Selle SMP Stratos Review

Pro Reviews Saddles

smp_seatpost

SMP makes a whole slew of saddle types, from unpadded full carbon racing units to more padded leather ones, all with the same four basic characteristics. Their models differ in material composition (rails, body, covering), dimensions and padding thickness (or lack there of).

Choosing a saddle is part science and art, and although it seems simple, it’s a complex undertaking for a very crucial bike component. The anatomical characteristics are unique and singular for each person, but SMP has simplified it by using pelvic width zones, cycling type (road or mountain) and padding preference to narrow down the choices. In my case, I have a 32 inch waist (M pelvis) and prefer a saddle with medium padding, so their Stratos is what I choose.

smp_chart

Impressions
The additional rail length of the saddle made fore and aft positioning effortless, and it helped with a myriad of seatpost clamp systems. In addition, the long rails give a slight amount of suppleness or micro suspension. I started out following their directions for leveling the saddle, which meant it was level from the high points of the rear cradle to the nose. I found that uncomfortable with me, and ended up with the nose tilted down by 5 degrees, so that the middle section was close to flat.

Measured weight: 259 grams

My first couple of rides felt odd, even after getting the positioning and tilt were corrected to my liking, and my man units had to get used to the sensation of the slot. After breaking in the saddle (and me), and some familiarity to its features and functions, the saddle became quite comfortable. The outstanding thing I noticed, and really loved about the saddle was the beaked nose. During technical maneuvers on the bike (usually in ugly terrain), my shorts didn’t snag on the nose, and when any sort of prying move was needed, for either torquing the frame or drivetrain input, vast amounts of power could easily be applied. On short steep climbs, you could literally sit up on the large flat surface of the beaked nose like it was a secondary saddle, applying oodles of traction.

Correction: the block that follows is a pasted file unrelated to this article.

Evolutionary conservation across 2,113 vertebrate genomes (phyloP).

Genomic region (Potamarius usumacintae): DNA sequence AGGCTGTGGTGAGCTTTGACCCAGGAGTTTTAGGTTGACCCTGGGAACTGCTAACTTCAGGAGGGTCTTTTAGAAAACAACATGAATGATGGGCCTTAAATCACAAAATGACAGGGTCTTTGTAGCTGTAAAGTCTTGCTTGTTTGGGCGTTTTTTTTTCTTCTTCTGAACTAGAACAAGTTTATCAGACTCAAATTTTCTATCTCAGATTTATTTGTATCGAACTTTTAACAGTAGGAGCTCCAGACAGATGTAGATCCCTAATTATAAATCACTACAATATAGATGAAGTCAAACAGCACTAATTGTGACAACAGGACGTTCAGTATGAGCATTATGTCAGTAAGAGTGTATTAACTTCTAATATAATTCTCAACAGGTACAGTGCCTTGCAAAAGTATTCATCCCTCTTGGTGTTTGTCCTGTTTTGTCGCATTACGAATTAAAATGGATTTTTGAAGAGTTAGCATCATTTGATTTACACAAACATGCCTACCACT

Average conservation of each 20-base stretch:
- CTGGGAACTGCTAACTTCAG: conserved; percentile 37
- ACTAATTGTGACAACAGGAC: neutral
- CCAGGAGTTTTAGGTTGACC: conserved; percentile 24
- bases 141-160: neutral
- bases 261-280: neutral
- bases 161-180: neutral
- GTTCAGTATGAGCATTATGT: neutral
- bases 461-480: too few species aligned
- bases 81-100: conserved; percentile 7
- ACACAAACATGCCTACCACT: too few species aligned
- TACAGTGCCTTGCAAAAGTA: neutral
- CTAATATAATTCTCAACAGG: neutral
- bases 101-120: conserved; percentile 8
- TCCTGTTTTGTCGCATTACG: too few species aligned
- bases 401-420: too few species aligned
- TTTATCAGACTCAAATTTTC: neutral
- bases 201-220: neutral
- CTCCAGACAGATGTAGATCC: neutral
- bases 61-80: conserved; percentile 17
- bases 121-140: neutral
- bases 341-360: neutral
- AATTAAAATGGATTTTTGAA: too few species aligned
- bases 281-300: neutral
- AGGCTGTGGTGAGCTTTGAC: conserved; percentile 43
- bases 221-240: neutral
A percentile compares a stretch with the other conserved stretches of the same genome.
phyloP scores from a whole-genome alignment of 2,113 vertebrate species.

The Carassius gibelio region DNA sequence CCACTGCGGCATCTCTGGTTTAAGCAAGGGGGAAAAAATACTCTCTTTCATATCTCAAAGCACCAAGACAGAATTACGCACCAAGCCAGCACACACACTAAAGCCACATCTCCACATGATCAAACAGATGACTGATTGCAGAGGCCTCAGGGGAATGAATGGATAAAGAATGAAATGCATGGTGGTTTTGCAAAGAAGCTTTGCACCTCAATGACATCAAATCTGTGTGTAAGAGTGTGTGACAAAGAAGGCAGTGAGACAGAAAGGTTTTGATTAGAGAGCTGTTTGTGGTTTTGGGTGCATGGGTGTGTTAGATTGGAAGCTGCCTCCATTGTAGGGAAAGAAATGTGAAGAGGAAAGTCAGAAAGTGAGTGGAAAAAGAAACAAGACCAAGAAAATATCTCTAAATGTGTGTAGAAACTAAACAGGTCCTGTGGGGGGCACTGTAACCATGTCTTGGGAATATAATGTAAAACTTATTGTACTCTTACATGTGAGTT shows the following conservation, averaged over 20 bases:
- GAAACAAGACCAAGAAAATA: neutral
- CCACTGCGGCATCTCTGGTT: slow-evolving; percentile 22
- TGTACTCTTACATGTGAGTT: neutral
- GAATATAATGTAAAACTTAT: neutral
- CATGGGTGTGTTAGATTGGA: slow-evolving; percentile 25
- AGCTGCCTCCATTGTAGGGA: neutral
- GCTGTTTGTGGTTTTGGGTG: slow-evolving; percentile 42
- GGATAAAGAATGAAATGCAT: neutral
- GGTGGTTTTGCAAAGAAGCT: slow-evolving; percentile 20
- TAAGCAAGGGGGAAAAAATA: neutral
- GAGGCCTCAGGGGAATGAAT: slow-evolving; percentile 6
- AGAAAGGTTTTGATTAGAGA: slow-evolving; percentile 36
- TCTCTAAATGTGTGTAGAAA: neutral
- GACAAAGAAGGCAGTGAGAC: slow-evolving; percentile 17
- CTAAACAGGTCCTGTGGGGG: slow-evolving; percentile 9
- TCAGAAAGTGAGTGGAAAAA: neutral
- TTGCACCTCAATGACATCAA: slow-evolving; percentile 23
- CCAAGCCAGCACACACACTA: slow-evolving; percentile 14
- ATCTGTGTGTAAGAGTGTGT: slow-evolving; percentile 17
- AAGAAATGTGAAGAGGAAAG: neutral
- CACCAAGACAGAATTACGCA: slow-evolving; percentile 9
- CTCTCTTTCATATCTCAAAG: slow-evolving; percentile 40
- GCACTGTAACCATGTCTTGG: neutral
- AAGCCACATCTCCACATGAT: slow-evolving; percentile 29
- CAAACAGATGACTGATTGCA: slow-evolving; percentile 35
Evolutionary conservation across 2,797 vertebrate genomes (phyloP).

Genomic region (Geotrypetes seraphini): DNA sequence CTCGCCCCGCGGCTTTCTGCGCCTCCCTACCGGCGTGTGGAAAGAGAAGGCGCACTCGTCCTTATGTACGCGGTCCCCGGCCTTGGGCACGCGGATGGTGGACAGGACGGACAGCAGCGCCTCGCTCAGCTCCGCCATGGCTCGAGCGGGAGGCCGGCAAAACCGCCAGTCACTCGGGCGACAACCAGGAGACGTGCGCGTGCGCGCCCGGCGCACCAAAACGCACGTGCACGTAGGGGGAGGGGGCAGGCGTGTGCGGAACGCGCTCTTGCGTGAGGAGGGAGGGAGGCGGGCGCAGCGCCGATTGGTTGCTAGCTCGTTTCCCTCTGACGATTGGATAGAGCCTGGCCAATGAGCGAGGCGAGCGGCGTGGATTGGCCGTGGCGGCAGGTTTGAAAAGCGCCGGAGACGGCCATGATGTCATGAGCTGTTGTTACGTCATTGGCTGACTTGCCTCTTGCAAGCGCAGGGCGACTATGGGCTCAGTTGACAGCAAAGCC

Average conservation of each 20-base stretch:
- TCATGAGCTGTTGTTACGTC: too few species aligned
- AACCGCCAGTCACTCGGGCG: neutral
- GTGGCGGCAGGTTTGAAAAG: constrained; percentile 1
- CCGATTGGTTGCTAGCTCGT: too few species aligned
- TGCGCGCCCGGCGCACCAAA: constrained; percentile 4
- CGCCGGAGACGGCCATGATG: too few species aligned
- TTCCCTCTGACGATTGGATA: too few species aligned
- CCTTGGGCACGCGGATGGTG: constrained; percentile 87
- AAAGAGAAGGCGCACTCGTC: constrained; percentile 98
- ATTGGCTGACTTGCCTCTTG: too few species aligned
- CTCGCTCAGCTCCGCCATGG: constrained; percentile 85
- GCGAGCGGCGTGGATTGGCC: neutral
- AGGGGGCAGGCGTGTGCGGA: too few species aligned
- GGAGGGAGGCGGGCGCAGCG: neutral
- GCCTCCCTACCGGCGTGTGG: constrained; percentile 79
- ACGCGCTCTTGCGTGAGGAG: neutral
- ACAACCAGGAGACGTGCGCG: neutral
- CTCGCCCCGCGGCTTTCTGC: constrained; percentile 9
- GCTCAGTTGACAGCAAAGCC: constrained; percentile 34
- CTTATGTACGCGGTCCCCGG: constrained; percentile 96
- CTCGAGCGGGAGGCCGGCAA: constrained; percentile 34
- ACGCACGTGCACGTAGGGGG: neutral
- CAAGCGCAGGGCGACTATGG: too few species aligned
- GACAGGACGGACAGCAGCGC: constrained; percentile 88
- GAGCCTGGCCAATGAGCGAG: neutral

During long smooth climbs, the cradled sitting area held your sitting bones in a comforting manner, giving cushioning for forward and backward movement as required. The slot reduced pressure on the perineum, allowing good blood flow to the legs, and great ventilation, and it didn’t jam your testes during a hard impact. The saddle did require you to sit in the rear sweetspot while doing long spin sessions, and when outside that area, there was a narrowly defined region to use due to the slot and the opposing side beams, but it became second nature after indoctrination. Although the padding felt firm, the aspects of the features played together to give a more comfortable than would seem possible.

One minor issue was the tall upward sweep of the rear, would then snag on your apparel if the seat wasn’t low enough, but you really needed to back behind the saddle for this happenstance.

SMP Stratos Company Specs:

  • Weight: 250 g
  • Dimensions: 266 x 131 mm
  • Padding: foamed elastomer
  • Body: Nylon 12 filled with carbon fiber
  • Covering: Real leather in the black version and Lorica microfibre in the colored versions
  • Frame: AISI 304 stainless steel tube
  • Recommended for: Road and Mountain Bikes
  • Recommended for sizes: XS-S-M-L
  • Colors:smp_color

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About the author: Brian Mullin

Brian has been part of the Mtbr team since 2007, where he has become an integral member of the review and test staff, specializing in technical articles. He likes to push the limits in all the sports he obsesses in, whether it's mountain biking, whitewater kayaking, extreme skiing, or sport climbing. He takes those same strengths and a good dose of insanity to his reviewing and writing on mountain biking products, creating technical, in-depth and hyperbolic articles. Whenever he's not on the bike, he might be found watching MotoGP racing, otherwise look for him out on extremely technical singletrack.


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